Re: First call for votes for the Lenny release GR
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- Subject: Re: First call for votes for the Lenny release GR
- From: Steve Langasek <firstname.lastname@example.org>
- Date: Wed, 31 Dec 2008 12:01:06 -0800
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On Mon, Dec 29, 2008 at 03:52:37PM +0100, Wouter Verhelst wrote:
> I think that we have made the mistake of giving too much power to one
> person. While I do not think Manoj willingly abused that power, I do
> think that this has made it harder for him to retain his objectivity;
> and that he has lost it over the years, though through no fault of his
> The solution therefore seems obvious: The secretary should no longer be
> the person who interprets the constitution. Instead, interpretation of
> the constitution should be given to a small body of trusted developers
> who only decide on interpretation when explicitly asked to do so.
> This could be the technical committee, or it could be a new body; but
> I'd say that leaving interpretation up to one man has now clearly been
> proven to be a bad idea.
While I understand the desire to add additional checks and balances in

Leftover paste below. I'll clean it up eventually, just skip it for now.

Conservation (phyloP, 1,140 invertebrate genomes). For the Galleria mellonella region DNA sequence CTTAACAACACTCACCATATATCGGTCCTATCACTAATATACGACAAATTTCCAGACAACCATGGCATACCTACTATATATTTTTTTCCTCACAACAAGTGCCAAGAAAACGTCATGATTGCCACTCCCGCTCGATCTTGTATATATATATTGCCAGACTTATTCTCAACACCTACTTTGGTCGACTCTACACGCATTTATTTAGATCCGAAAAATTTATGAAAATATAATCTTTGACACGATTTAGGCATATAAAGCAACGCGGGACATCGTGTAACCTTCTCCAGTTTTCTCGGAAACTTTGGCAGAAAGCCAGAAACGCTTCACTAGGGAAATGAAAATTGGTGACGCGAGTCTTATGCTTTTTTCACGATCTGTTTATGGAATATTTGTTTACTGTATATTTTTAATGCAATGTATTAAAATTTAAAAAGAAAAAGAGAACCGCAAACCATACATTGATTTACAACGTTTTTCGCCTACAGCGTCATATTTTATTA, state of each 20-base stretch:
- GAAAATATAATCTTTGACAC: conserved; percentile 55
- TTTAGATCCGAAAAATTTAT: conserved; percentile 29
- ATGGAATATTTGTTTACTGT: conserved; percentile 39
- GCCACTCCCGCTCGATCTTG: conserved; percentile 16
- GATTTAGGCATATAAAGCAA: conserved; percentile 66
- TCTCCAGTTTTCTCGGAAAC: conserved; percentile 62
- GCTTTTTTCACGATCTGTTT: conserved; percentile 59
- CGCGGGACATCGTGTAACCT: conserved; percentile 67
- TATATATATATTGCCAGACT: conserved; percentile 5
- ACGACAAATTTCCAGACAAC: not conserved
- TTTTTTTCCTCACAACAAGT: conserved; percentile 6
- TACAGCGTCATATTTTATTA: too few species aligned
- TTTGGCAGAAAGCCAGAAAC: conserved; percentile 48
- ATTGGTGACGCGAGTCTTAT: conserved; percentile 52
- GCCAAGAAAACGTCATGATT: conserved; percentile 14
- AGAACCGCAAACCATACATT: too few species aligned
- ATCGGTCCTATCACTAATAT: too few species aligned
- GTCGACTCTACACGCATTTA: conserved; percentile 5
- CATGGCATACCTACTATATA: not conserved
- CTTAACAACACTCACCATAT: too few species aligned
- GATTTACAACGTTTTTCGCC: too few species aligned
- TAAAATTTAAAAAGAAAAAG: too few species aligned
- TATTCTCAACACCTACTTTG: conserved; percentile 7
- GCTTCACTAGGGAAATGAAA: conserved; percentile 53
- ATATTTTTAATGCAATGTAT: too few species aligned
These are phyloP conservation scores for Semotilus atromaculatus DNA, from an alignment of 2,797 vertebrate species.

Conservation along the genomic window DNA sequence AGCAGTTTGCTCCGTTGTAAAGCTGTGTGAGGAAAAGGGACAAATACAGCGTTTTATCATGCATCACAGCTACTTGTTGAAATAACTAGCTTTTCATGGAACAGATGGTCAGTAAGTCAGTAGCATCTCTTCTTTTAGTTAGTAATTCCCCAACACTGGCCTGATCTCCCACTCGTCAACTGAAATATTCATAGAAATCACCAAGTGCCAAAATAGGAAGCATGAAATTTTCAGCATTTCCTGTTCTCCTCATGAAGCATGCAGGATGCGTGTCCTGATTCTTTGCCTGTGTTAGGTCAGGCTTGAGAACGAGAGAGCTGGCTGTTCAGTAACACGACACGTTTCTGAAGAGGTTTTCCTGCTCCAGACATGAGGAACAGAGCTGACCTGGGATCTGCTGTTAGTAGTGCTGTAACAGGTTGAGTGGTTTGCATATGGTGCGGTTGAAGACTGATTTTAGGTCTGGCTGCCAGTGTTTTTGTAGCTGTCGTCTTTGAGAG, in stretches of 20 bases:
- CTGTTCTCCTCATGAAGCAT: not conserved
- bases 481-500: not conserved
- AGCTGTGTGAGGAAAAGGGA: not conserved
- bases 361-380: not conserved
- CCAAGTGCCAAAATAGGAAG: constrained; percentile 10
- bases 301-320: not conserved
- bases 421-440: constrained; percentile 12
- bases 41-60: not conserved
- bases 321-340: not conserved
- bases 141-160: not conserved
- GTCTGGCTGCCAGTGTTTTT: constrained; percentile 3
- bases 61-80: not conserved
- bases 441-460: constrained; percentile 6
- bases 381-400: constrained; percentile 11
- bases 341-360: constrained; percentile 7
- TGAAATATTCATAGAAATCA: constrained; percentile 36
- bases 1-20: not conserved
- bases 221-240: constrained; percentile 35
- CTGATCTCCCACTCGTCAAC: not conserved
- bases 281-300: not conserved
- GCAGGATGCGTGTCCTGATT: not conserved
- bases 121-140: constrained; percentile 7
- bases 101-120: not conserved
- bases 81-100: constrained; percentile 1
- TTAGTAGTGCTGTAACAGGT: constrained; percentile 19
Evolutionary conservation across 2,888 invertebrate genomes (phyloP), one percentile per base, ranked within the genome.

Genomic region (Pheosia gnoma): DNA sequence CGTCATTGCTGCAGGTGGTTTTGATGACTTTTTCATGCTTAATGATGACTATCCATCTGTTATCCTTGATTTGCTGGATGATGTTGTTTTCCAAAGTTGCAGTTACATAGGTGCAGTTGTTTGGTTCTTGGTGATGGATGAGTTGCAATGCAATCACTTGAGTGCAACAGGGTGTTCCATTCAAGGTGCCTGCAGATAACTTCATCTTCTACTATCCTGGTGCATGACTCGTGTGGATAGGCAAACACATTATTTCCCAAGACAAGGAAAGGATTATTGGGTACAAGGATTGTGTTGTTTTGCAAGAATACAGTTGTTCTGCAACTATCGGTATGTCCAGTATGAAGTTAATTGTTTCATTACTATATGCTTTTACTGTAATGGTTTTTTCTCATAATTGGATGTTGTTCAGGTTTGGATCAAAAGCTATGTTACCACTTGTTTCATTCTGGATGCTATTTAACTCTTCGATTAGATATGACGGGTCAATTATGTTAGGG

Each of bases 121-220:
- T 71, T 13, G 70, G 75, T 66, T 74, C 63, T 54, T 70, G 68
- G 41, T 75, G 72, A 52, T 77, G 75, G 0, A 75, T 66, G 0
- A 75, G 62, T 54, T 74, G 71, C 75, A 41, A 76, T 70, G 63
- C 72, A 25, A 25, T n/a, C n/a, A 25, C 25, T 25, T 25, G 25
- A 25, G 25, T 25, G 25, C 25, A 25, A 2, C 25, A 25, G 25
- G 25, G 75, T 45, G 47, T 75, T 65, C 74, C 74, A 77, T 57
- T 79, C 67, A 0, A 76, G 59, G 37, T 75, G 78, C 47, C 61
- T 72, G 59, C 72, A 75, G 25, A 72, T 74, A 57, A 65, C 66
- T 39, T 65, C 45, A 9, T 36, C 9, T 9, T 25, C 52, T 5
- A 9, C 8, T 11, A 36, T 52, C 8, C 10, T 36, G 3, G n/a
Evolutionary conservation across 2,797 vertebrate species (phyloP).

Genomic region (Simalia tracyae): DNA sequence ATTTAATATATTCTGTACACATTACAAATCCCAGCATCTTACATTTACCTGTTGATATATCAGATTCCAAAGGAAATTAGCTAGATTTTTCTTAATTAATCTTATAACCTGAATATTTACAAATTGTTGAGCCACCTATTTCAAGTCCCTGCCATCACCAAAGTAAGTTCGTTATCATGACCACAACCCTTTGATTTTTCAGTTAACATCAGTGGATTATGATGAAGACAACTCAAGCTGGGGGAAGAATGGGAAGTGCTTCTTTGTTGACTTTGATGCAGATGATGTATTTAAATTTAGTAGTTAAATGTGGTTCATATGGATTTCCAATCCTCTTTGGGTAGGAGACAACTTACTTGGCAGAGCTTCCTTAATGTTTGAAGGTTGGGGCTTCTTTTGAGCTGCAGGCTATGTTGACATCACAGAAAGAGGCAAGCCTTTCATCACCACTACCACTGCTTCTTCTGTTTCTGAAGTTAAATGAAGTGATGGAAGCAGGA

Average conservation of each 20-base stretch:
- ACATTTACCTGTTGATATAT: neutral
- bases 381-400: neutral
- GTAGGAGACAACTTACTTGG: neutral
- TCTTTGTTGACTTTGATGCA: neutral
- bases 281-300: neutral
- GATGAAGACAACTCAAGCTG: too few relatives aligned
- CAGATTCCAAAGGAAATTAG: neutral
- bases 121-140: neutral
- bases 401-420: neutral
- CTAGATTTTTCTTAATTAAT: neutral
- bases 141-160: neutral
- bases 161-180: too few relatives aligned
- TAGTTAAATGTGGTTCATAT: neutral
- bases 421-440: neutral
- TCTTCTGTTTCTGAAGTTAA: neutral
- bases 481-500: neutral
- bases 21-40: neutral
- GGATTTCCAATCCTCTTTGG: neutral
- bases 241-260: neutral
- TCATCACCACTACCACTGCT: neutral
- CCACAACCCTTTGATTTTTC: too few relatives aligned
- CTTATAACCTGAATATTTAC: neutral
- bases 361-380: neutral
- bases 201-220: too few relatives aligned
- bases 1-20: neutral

response to figures exercising power in ways we don't approve of, I think
the fundamental problem with this latest vote was that the Secretary was
asserting a power that was *not* his under the letter of the constitution.
Splitting up the constitutional powers doesn't really prevent the Secretary
from acting counter to the constitution or counter to project consensus, if
they're inclined to do that.
Instead, we have to either have confidence that those who hold positions of
power are going to use that power appropriately, or have a system by which
we can overrule decisions and/or replace the decision-makers.
It's not clear that we can overrule how the Secretary puts together a
ballot, short of instructing the Secretary to change the ballot by amending
the constitution itself; nor do we have any method of recalling the
Secretary, other than by first amending the constitution to allow this.
These are both points that I think we should consider revising in the
But really, I think the most important point is that we should have people
in positions of power in Debian that the project trusts. It has been quite
apparent in this latest vote that Manoj considered himself bound by a higher
duty than either the letter of the constitution or the goal of
consensus-driven decision-making in Debian. Whether or not this is a "fault"
of his, I for one did not trust Manoj any longer to carry out his
constitutional duties as Secretary in a non-partisan manner.
I hope that our next Secretary will recognize the importance of not imposing
his personal (and contentious) beliefs on the voting process. If they don't
recognize this, then I guess it's inevitable that we amend the constitution
to limit the Secretary's power.
Steve Langasek Give me a lever long enough and a Free OS
Debian Developer to set it on, and I can move the world.
Ubuntu Developer http://www.debian.org/